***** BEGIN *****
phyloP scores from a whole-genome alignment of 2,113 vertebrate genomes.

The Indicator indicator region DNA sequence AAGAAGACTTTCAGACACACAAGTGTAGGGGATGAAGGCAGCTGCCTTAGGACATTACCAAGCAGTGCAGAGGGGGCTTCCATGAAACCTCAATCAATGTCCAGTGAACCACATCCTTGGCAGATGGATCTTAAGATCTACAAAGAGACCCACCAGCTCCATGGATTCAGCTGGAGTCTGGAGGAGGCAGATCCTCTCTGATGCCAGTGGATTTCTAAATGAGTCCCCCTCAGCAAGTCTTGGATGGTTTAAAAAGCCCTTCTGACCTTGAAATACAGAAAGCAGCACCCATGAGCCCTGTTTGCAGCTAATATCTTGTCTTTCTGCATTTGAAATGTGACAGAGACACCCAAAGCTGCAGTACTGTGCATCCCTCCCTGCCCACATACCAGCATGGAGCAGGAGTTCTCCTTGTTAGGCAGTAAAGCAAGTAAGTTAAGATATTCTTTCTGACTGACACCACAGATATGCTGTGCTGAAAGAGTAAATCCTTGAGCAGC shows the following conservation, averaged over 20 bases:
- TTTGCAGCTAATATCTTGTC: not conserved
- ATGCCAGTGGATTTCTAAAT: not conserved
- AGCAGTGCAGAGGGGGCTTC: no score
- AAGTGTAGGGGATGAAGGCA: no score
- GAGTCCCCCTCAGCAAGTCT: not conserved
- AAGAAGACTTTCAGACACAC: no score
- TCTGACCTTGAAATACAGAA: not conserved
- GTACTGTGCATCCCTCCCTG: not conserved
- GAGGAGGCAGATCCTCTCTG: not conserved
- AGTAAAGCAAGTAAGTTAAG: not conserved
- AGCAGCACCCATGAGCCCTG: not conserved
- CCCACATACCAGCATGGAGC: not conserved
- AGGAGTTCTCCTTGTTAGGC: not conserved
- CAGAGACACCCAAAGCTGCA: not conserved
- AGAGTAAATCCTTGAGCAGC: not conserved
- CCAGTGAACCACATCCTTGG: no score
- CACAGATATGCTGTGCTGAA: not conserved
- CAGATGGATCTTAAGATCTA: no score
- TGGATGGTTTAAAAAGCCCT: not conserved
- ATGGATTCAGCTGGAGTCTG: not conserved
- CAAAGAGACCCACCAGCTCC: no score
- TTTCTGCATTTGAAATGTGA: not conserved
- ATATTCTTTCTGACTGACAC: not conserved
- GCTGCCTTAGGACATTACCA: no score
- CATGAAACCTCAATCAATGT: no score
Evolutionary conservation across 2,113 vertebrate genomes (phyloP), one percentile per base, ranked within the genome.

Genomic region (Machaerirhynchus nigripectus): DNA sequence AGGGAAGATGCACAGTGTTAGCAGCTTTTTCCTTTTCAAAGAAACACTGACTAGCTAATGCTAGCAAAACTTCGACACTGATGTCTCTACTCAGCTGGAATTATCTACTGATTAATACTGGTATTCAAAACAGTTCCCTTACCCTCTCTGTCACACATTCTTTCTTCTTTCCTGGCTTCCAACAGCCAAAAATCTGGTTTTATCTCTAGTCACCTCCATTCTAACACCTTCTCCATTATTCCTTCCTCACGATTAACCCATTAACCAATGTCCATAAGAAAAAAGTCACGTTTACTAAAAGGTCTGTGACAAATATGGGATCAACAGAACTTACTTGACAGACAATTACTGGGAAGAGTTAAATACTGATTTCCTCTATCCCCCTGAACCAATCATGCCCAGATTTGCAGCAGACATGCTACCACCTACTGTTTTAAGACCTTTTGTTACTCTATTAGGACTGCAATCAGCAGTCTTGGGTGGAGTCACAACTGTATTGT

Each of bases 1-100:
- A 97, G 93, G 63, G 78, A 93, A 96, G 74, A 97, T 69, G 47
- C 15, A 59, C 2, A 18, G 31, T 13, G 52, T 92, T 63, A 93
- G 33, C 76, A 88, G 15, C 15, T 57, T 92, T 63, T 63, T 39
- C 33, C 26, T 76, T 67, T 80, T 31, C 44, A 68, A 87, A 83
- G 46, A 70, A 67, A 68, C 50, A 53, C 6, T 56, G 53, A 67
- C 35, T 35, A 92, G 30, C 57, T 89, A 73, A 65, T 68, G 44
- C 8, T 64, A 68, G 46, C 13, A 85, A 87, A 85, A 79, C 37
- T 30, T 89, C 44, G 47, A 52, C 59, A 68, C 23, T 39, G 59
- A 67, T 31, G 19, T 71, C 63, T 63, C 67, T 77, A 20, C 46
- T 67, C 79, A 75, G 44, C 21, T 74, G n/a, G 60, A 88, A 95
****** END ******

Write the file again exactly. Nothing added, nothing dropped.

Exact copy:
phyloP scores from a whole-genome alignment of 2,113 vertebrate genomes.

The Indicator indicator region DNA sequence AAGAAGACTTTCAGACACACAAGTGTAGGGGATGAAGGCAGCTGCCTTAGGACATTACCAAGCAGTGCAGAGGGGGCTTCCATGAAACCTCAATCAATGTCCAGTGAACCACATCCTTGGCAGATGGATCTTAAGATCTACAAAGAGACCCACCAGCTCCATGGATTCAGCTGGAGTCTGGAGGAGGCAGATCCTCTCTGATGCCAGTGGATTTCTAAATGAGTCCCCCTCAGCAAGTCTTGGATGGTTTAAAAAGCCCTTCTGACCTTGAAATACAGAAAGCAGCACCCATGAGCCCTGTTTGCAGCTAATATCTTGTCTTTCTGCATTTGAAATGTGACAGAGACACCCAAAGCTGCAGTACTGTGCATCCCTCCCTGCCCACATACCAGCATGGAGCAGGAGTTCTCCTTGTTAGGCAGTAAAGCAAGTAAGTTAAGATATTCTTTCTGACTGACACCACAGATATGCTGTGCTGAAAGAGTAAATCCTTGAGCAGC shows the following conservation, averaged over 20 bases:
- TTTGCAGCTAATATCTTGTC: not conserved
- ATGCCAGTGGATTTCTAAAT: not conserved
- AGCAGTGCAGAGGGGGCTTC: no score
- AAGTGTAGGGGATGAAGGCA: no score
- GAGTCCCCCTCAGCAAGTCT: not conserved
- AAGAAGACTTTCAGACACAC: no score
- TCTGACCTTGAAATACAGAA: not conserved
- GTACTGTGCATCCCTCCCTG: not conserved
- GAGGAGGCAGATCCTCTCTG: not conserved
- AGTAAAGCAAGTAAGTTAAG: not conserved
- AGCAGCACCCATGAGCCCTG: not conserved
- CCCACATACCAGCATGGAGC: not conserved
- AGGAGTTCTCCTTGTTAGGC: not conserved
- CAGAGACACCCAAAGCTGCA: not conserved
- AGAGTAAATCCTTGAGCAGC: not conserved
- CCAGTGAACCACATCCTTGG: no score
- CACAGATATGCTGTGCTGAA: not conserved
- CAGATGGATCTTAAGATCTA: no score
- TGGATGGTTTAAAAAGCCCT: not conserved
- ATGGATTCAGCTGGAGTCTG: not conserved
- CAAAGAGACCCACCAGCTCC: no score
- TTTCTGCATTTGAAATGTGA: not conserved
- ATATTCTTTCTGACTGACAC: not conserved
- GCTGCCTTAGGACATTACCA: no score
- CATGAAACCTCAATCAATGT: no score
Evolutionary conservation across 2,113 vertebrate genomes (phyloP), one percentile per base, ranked within the genome.

Genomic region (Machaerirhynchus nigripectus): DNA sequence AGGGAAGATGCACAGTGTTAGCAGCTTTTTCCTTTTCAAAGAAACACTGACTAGCTAATGCTAGCAAAACTTCGACACTGATGTCTCTACTCAGCTGGAATTATCTACTGATTAATACTGGTATTCAAAACAGTTCCCTTACCCTCTCTGTCACACATTCTTTCTTCTTTCCTGGCTTCCAACAGCCAAAAATCTGGTTTTATCTCTAGTCACCTCCATTCTAACACCTTCTCCATTATTCCTTCCTCACGATTAACCCATTAACCAATGTCCATAAGAAAAAAGTCACGTTTACTAAAAGGTCTGTGACAAATATGGGATCAACAGAACTTACTTGACAGACAATTACTGGGAAGAGTTAAATACTGATTTCCTCTATCCCCCTGAACCAATCATGCCCAGATTTGCAGCAGACATGCTACCACCTACTGTTTTAAGACCTTTTGTTACTCTATTAGGACTGCAATCAGCAGTCTTGGGTGGAGTCACAACTGTATTGT

Each of bases 1-100:
- A 97, G 93, G 63, G 78, A 93, A 96, G 74, A 97, T 69, G 47
- C 15, A 59, C 2, A 18, G 31, T 13, G 52, T 92, T 63, A 93
- G 33, C 76, A 88, G 15, C 15, T 57, T 92, T 63, T 63, T 39
- C 33, C 26, T 76, T 67, T 80, T 31, C 44, A 68, A 87, A 83
- G 46, A 70, A 67, A 68, C 50, A 53, C 6, T 56, G 53, A 67
- C 35, T 35, A 92, G 30, C 57, T 89, A 73, A 65, T 68, G 44
- C 8, T 64, A 68, G 46, C 13, A 85, A 87, A 85, A 79, C 37
- T 30, T 89, C 44, G 47, A 52, C 59, A 68, C 23, T 39, G 59
- A 67, T 31, G 19, T 71, C 63, T 63, C 67, T 77, A 20, C 46
- T 67, C 79, A 75, G 44, C 21, T 74, G n/a, G 60, A 88, A 95